You Can Do It

20 Jul 2010 by Fausto Sicha, No Comments »

By: Fausto Sicha

Speech Delivered at Spring Valley High School

June, 2009


          On May 28th, 2001, as I was about to get on the bus a sad woman came to me, she said, we have been together for more than twenty years, we have fought together against poverty, we have tried everything but our efforts are not enough to keep you from going away.

          I said, mother please don’t cry, I know we are losing this fight. At that moment she gave this book, the constitution of my country and then said, from now on all we have is memories, wherever you go try your best, whoever you meet give them a hand, I know that the USA is not your country, I know that you don’t have friends there, I know that you don’t have family in the US.

          Then I responded, mom, when I was in Peru I felt that the whole continent was my country. When I went to Nicaragua, I didn’t see people from Nicaragua; I saw a group of friends. When I went to Mexico, I didn’t see Mexicans, I saw brothers and sisters.

          And then my mother said, but you my little friend have only a single mother. That same afternoon at 3:20pm I left my country, since then I have been looking for words to describe that painful moment, and I have carried my mother picture in my mind but my eyes never saw her again.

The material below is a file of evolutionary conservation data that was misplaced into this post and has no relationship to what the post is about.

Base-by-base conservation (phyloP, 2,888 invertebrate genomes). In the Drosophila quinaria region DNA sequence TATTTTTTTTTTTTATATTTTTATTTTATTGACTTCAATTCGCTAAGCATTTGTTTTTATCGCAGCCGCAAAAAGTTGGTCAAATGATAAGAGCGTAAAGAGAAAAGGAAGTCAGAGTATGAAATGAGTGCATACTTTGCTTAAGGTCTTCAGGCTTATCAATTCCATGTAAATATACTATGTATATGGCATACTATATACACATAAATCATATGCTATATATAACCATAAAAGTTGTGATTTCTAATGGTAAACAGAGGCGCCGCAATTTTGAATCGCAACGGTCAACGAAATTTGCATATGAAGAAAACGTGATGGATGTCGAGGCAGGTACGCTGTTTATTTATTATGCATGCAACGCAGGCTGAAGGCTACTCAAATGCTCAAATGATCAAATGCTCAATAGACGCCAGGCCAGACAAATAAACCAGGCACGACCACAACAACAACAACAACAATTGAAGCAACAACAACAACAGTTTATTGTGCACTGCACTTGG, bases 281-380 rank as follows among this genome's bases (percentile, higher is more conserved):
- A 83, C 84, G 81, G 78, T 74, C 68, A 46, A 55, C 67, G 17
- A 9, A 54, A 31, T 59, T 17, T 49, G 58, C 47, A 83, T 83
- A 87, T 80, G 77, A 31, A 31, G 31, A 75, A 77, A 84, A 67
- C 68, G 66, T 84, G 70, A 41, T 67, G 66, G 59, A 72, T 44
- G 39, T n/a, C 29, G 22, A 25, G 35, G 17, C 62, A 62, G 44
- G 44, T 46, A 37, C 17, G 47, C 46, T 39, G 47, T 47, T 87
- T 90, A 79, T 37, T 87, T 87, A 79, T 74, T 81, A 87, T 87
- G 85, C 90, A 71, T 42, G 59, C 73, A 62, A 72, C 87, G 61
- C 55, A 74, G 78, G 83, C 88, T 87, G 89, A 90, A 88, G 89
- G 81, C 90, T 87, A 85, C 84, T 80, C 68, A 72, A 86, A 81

In the 8 years that I have been living here, I always tried to do the two things that my mother asked me, to try my best and to give other a hand. When I just got here I had five jobs and still managed to take English classes at boces, then at night when I went home I tried to teach what I learned to my roommates because their job did not allow them to go to school.

          When I went to college, I worked over 50 hours a week, I took 18 credits per semester, I wrote for the school newspaper, and I made time to help some of my classmates by tutoring them math and Spanish.

          When I went to grad school, I did a two year program in 1 year, and then when school was over for me, I approached a classmate who had already spent 8 years in a two year program and offered him my books hopping that he will never give up his dream of getting a master’s degree.

          The things that I have achieved in school have been full of challenges. When things seemed impossible I did not look of what I lacked, I tried my best with what I had.

          When things went wrong, instead of giving up my dream, I had the courage to begin again.

          When people said that college is not for dishwashers, I knew they were wrong, so I chose not to believe them.

          When the strength of my body asked me to stop, I closed my eyes for a moment, and then I remembered my mother crying and asking me to try my best, I remembered my friends looking for a job in rout 59. I remembered my little brother washing dishes 15 hours a day. I remember my 2 sisters cleaning houses 7 days a week, so believing that education would help me to make things easier for me I chose not to give up my dream of getting a college degree and I kept trying.

          When the road ahead seemed long and dark, I believed in myself. I kept my dream alive. I kept walking, five years later I saw the light, five years later I have a degree in my hands.

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